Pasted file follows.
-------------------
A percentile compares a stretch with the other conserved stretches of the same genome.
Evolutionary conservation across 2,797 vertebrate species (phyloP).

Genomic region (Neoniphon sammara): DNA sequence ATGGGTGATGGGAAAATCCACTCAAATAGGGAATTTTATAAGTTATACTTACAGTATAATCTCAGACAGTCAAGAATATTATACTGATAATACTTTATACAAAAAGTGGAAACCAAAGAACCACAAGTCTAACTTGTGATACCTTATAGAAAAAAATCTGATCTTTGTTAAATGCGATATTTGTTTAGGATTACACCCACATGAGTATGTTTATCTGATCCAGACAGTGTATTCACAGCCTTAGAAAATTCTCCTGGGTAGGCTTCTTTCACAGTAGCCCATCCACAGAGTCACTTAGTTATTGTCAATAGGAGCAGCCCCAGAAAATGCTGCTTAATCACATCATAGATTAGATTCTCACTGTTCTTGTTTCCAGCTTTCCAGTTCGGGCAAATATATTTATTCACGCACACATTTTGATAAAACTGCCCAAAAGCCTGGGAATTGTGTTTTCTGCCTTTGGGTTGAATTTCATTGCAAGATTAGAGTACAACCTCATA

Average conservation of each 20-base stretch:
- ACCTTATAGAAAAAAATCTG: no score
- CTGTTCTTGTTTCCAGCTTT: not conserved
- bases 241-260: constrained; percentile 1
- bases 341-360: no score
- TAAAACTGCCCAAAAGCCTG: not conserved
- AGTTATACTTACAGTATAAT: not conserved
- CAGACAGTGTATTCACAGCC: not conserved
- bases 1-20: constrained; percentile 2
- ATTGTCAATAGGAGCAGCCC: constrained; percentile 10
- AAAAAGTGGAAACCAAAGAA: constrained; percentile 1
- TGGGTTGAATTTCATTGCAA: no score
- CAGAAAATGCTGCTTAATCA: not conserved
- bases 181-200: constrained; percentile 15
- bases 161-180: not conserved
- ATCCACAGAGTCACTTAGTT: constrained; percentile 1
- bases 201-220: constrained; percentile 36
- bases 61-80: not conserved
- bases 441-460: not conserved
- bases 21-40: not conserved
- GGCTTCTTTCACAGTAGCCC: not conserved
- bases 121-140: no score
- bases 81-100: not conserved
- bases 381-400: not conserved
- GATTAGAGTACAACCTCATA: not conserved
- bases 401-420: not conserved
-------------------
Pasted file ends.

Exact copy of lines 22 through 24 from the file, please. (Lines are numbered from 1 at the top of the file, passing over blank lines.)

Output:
- bases 441-460: not conserved
- bases 21-40: not conserved
- GGCTTCTTTCACAGTAGCCC: not conserved